The American Heart Association states that lipidemia, generally referred to as hyperlipidemia, is an elevated concentration of lipids in the blood. Elevated lipids, or fat, in the blood produce high cholesterol and high triglycerides that contribute to heart disease.
The human body makes and uses a certain amount of cholesterol, but genetics and diet can cause cholesterol levels to rise. According to the American Heart Association, there are two types of cholesterol. HDL cholesterol is good for the body and decreases the risk of heart disease and stroke by cleansing arteries of plaque. LDL cholesterol leads to artery blockage when a person's levels are high.
WebMD says a person’s overall health and genetic risks guide treatment for lipidemia. Healthy diet choices and increased exercise are important to lowering high cholesterol. Depending on a person’s level of risk, doctors may prescribe medication in conjunction with healthy eating and regular exercise.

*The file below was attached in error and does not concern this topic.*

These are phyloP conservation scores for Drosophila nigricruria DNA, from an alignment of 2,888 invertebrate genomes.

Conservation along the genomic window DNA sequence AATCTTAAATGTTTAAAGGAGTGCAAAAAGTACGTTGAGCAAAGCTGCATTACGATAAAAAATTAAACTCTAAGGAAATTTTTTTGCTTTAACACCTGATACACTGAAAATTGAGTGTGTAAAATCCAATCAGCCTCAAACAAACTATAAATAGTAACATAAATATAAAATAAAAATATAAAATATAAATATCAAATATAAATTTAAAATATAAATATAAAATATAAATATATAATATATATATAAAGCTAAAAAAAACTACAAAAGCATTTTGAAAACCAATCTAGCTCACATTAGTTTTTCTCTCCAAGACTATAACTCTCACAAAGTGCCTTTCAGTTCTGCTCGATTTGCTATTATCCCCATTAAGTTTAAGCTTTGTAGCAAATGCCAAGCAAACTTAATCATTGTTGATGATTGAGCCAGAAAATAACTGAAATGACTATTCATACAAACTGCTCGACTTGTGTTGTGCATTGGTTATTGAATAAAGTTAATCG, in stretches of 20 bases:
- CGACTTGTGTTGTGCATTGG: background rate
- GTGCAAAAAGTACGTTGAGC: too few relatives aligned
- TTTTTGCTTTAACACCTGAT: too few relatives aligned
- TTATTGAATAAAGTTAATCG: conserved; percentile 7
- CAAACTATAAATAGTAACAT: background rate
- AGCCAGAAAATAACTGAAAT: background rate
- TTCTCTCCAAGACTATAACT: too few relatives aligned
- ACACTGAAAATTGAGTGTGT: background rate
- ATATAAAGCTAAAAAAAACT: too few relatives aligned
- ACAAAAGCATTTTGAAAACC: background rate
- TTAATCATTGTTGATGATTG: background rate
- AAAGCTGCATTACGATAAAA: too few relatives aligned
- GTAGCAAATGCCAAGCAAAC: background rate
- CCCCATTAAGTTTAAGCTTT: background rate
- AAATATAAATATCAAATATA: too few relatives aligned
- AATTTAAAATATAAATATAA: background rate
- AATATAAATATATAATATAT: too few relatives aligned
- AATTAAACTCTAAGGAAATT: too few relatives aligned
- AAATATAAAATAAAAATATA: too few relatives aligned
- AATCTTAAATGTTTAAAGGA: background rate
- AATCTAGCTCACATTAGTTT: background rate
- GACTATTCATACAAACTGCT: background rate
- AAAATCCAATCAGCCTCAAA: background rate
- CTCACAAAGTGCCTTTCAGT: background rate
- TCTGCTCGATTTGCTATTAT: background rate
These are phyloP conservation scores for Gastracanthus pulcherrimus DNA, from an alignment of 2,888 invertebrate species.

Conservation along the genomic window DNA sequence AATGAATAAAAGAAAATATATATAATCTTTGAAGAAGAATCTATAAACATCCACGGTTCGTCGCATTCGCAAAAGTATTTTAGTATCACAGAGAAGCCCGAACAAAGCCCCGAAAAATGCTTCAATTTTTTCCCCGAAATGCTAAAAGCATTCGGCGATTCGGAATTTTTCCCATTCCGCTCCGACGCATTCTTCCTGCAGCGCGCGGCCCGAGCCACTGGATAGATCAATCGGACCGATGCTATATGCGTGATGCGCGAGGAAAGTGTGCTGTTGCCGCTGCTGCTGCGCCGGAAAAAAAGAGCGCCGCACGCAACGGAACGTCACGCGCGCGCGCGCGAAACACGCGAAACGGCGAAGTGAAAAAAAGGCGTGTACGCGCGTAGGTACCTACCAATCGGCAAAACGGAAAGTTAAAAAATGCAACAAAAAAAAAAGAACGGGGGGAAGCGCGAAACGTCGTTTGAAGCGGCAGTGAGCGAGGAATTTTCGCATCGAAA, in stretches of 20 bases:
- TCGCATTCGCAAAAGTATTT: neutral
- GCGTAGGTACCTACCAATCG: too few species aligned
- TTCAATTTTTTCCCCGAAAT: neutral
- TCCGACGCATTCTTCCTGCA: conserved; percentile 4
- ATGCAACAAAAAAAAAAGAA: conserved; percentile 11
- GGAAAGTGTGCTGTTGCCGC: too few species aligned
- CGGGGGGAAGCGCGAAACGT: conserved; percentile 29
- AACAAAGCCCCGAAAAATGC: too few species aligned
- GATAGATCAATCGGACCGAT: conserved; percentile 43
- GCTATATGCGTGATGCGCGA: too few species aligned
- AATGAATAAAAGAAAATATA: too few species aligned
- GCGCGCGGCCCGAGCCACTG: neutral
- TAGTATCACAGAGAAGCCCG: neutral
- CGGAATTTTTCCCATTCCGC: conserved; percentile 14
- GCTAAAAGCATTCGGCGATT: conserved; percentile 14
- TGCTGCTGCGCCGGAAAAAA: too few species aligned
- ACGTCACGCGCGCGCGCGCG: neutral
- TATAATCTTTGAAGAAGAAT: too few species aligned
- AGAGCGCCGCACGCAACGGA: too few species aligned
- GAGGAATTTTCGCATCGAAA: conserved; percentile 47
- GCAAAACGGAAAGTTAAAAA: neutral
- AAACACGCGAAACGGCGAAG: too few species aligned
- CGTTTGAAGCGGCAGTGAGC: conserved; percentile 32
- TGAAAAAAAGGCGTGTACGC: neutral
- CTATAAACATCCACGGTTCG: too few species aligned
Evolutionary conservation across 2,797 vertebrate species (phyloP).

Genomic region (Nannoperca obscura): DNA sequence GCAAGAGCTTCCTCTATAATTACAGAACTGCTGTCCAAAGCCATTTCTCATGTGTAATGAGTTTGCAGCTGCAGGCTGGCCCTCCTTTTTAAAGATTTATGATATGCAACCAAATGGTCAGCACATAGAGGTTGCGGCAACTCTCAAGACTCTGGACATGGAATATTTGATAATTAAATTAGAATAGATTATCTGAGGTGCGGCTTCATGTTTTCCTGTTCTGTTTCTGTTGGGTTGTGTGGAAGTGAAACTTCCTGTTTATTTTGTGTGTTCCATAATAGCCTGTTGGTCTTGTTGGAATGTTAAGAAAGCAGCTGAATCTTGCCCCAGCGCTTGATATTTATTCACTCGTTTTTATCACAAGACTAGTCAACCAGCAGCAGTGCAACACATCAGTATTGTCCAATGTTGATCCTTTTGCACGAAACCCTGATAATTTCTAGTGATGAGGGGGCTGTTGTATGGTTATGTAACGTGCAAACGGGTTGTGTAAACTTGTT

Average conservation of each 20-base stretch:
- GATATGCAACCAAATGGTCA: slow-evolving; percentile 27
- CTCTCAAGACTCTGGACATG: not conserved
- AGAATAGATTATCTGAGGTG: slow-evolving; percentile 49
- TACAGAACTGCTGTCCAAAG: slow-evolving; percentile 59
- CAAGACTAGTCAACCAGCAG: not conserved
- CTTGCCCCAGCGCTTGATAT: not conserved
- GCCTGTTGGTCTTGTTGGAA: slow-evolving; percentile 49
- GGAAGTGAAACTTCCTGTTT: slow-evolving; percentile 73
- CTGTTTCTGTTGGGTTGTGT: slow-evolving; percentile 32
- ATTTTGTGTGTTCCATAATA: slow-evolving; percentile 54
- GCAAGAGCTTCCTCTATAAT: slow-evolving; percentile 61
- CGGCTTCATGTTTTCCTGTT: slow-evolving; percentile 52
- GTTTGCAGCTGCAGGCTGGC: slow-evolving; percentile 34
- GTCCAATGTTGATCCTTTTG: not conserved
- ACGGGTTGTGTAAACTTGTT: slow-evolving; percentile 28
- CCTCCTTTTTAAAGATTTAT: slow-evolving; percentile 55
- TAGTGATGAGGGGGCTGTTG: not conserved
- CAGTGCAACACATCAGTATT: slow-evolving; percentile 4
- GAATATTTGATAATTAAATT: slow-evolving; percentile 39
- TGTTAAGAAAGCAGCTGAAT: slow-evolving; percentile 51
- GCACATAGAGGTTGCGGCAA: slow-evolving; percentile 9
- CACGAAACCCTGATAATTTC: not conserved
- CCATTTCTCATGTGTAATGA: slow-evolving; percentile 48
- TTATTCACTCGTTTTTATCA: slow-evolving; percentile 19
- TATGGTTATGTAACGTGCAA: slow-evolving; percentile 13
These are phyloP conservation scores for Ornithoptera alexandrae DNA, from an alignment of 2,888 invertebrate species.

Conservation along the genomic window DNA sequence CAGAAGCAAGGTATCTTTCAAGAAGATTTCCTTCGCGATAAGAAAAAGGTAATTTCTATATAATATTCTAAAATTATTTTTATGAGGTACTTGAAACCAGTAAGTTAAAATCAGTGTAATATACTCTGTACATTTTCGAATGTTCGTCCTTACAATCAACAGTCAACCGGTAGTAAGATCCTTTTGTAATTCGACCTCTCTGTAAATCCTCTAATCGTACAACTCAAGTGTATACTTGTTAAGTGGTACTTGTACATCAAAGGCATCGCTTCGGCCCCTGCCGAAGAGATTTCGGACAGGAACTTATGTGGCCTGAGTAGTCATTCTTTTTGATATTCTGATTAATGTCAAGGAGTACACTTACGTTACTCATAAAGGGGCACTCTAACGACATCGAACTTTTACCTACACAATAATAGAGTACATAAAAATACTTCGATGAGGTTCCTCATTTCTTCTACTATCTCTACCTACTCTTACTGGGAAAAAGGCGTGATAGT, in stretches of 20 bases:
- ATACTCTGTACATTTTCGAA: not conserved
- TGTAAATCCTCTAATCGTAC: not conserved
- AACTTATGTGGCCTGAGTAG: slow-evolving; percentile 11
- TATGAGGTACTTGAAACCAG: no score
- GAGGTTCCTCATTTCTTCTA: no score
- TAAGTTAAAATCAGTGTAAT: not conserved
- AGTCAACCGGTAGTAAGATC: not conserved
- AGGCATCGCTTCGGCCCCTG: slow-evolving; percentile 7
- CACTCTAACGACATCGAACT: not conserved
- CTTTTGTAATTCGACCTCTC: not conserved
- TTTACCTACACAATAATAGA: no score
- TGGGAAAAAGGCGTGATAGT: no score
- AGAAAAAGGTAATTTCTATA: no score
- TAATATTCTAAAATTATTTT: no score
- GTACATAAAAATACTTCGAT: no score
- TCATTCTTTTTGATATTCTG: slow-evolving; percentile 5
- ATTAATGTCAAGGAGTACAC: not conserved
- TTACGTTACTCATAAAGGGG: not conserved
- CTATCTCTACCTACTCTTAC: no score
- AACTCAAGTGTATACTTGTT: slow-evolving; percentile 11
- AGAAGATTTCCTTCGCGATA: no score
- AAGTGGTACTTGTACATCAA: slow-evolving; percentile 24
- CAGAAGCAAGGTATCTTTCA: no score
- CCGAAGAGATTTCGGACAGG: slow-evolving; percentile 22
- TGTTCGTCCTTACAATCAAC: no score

Everyday Health explains that genetic abnormalities cause some people to produce excess cholesterol or prevent the body from absorbing LDL cholesterol. Hereditary conditions can cause high cholesterol and high triglycerides in people of all ages. For this reason, it is important to consult a healthcare physician about the risk of heart disease.